Background: The screening investigation of choice for phaeochromocytomas (PHAEO) and paragangliomas (PGL) in the UK is usually a 24 h urine collection for fractionated metadrenalines +/− free catecholamines. These assays have high diagnostic sensitivity (approaching 98%) but lower specificity.
Aim: To review causes of false positive (FP) catecholamine and metabolite results in our centre over a 12-year period.
Methods: Data were collected on all patients who presented to our endocrine department with a histologically confirmed diagnosis of PHAEO or PGL between 1997 and 2009. This was compared with a biochemistry database capturing all patients with raised urinary catecholamines and/or metadrenalines. A test was deemed to be FP when repeat biochemistry and/or radiology (CT/MRI/MIBG) was consistently negative. Clonidine-suppression tests were not performed.
Results: Fifty-nine patients with PHAEO or PGL were identified and compared with 57 FP results in 47 patients (elevated metadrenaline n=11, normetadrenaline n=11, adrenaline n=7, noradrenaline n=17, dopamine n=11). Compared with PHAEO/PGL, FP typically showed only moderately elevated catecholamines/metadrenalines: results were no higher than 1.75 (adrenaline), 1.8 (noradrenaline), 1.8 (dopamine), 2.9 (metadrenaline) or 3.1 (normetadrenaline)×upper limit of normal (ULN) (100% specificity). Potential drugs causing FP results included methyldopa (n=4), amitryptiline (n=2), beta blockers (n=5), calcium channel blockers (n=5) and alpha blockers (n=3). Three patients with FP results were pregnant, a further 5 had high urinary volumes, 2 had evidence of adrenal infarction (repeat scans normal) and one patient was noted to have obstructive sleep apnoea (OSA).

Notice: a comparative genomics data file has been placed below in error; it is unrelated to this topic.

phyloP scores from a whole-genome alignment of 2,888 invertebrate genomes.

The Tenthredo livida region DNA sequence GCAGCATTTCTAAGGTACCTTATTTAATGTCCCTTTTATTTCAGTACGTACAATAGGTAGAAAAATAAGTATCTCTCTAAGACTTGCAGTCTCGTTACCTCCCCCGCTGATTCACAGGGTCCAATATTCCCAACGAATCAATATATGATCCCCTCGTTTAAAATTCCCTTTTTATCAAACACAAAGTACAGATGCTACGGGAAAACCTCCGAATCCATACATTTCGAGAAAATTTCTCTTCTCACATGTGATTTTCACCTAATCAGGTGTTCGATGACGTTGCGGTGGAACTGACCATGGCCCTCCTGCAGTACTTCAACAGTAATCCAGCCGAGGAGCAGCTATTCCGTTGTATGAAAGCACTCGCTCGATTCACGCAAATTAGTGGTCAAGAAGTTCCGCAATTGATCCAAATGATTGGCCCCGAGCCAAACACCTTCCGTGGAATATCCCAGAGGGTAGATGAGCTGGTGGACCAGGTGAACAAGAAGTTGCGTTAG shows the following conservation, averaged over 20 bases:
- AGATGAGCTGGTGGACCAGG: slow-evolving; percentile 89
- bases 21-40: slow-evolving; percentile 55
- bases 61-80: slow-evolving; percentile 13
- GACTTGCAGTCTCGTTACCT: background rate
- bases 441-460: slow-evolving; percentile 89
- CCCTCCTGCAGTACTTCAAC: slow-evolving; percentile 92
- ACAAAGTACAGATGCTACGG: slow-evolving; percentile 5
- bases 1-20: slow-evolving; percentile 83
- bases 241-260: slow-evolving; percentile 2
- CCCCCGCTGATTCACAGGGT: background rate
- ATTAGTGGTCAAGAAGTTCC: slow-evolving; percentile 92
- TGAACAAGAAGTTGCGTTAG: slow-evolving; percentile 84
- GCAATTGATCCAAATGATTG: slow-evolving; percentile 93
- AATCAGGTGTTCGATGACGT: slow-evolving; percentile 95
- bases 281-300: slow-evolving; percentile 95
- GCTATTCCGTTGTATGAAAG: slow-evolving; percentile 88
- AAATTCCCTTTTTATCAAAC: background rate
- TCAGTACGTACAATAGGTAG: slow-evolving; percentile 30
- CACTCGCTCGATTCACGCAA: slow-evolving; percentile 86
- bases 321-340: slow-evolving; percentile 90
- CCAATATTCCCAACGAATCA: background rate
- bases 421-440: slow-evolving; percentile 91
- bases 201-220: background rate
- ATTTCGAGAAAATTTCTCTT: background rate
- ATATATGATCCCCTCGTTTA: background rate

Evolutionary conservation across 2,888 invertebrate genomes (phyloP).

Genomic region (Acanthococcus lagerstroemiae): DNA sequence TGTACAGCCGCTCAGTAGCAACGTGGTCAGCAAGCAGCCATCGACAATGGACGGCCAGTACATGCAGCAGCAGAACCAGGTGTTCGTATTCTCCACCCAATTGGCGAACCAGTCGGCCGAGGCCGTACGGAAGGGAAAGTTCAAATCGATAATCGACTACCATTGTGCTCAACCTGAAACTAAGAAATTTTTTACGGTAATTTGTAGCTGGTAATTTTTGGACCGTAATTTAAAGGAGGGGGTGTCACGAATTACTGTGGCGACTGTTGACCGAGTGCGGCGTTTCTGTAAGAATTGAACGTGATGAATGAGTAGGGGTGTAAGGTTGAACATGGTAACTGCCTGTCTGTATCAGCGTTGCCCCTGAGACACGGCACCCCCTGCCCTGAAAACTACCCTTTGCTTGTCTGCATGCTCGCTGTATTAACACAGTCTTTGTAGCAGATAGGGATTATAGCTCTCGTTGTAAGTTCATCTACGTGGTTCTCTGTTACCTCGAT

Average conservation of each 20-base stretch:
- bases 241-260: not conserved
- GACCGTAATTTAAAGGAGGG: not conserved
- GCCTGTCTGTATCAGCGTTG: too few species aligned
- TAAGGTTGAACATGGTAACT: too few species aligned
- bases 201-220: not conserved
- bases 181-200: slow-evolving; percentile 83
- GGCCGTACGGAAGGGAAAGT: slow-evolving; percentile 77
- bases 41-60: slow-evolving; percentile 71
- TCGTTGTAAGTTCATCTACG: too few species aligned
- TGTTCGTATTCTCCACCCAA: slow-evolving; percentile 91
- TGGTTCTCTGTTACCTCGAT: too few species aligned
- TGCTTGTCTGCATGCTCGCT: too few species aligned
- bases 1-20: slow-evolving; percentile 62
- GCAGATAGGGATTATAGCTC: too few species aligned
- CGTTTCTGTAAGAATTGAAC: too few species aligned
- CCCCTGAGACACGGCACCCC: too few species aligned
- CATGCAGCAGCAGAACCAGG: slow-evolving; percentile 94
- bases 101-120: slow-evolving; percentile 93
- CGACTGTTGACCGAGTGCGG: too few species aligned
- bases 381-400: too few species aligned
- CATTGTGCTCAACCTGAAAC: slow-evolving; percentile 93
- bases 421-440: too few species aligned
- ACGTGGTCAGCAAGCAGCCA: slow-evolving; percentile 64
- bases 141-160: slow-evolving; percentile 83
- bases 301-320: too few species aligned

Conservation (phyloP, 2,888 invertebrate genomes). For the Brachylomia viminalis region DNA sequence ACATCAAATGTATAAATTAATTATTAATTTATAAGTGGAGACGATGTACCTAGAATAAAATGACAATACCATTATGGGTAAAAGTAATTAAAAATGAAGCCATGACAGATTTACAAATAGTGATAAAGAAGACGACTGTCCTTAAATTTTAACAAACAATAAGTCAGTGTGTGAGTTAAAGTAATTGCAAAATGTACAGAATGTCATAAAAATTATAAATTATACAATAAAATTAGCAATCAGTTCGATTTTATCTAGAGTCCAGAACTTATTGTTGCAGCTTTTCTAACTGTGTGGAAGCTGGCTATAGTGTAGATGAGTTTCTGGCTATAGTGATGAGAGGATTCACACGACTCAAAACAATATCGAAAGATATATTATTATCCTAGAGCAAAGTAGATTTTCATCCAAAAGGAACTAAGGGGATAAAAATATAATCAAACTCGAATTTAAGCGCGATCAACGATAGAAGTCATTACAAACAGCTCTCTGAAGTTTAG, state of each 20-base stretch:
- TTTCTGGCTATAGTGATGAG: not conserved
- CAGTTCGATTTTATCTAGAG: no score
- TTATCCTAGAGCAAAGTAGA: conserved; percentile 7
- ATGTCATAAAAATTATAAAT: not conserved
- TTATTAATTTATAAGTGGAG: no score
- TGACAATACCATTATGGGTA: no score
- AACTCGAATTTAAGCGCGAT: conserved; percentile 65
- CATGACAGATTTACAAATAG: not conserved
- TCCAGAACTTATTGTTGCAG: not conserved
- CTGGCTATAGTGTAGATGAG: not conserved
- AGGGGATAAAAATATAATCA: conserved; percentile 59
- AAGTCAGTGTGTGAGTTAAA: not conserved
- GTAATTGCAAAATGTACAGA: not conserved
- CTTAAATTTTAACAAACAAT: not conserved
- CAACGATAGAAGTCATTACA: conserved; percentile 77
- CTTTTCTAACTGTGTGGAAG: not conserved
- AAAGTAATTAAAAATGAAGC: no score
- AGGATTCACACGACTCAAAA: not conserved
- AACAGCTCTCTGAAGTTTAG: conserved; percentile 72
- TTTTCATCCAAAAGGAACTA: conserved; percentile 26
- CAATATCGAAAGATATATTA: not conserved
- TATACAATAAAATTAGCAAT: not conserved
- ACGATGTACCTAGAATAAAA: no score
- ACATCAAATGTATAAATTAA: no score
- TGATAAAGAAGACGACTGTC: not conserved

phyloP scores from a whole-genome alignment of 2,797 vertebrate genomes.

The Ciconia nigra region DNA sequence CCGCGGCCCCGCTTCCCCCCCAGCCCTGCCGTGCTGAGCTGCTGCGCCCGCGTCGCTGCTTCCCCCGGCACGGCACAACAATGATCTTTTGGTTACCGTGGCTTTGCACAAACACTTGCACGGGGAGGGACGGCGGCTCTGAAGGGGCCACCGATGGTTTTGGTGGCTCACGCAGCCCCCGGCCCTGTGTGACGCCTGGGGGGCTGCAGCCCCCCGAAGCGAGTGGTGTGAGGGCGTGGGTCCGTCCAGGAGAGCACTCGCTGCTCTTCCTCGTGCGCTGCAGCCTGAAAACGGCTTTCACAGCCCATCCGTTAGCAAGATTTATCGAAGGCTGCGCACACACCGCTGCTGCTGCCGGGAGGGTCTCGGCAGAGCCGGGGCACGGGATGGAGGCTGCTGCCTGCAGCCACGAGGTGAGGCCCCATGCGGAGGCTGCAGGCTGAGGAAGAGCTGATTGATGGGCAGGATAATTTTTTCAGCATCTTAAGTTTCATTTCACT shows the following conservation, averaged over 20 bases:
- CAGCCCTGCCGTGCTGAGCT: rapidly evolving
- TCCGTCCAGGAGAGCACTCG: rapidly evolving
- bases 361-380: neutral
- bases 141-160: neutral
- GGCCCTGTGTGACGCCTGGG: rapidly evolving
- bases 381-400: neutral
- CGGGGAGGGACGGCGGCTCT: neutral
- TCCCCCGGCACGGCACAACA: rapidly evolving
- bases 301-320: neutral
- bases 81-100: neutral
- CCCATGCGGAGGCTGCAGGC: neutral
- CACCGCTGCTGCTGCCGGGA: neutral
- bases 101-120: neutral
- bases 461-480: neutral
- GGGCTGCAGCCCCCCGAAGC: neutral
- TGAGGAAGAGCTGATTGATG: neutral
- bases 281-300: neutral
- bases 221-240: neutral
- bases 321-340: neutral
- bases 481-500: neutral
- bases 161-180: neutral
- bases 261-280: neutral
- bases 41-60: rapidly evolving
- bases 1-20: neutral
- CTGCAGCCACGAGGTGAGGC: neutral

Conclusions: False positive urinary catecholamines and metadrenalines tend to cluster around the ULN. Factors such as medications, pregnancy, urine volume, adrenal infarction and OSA should be considered as causes of FP findings where biochemical results are only modestly elevated.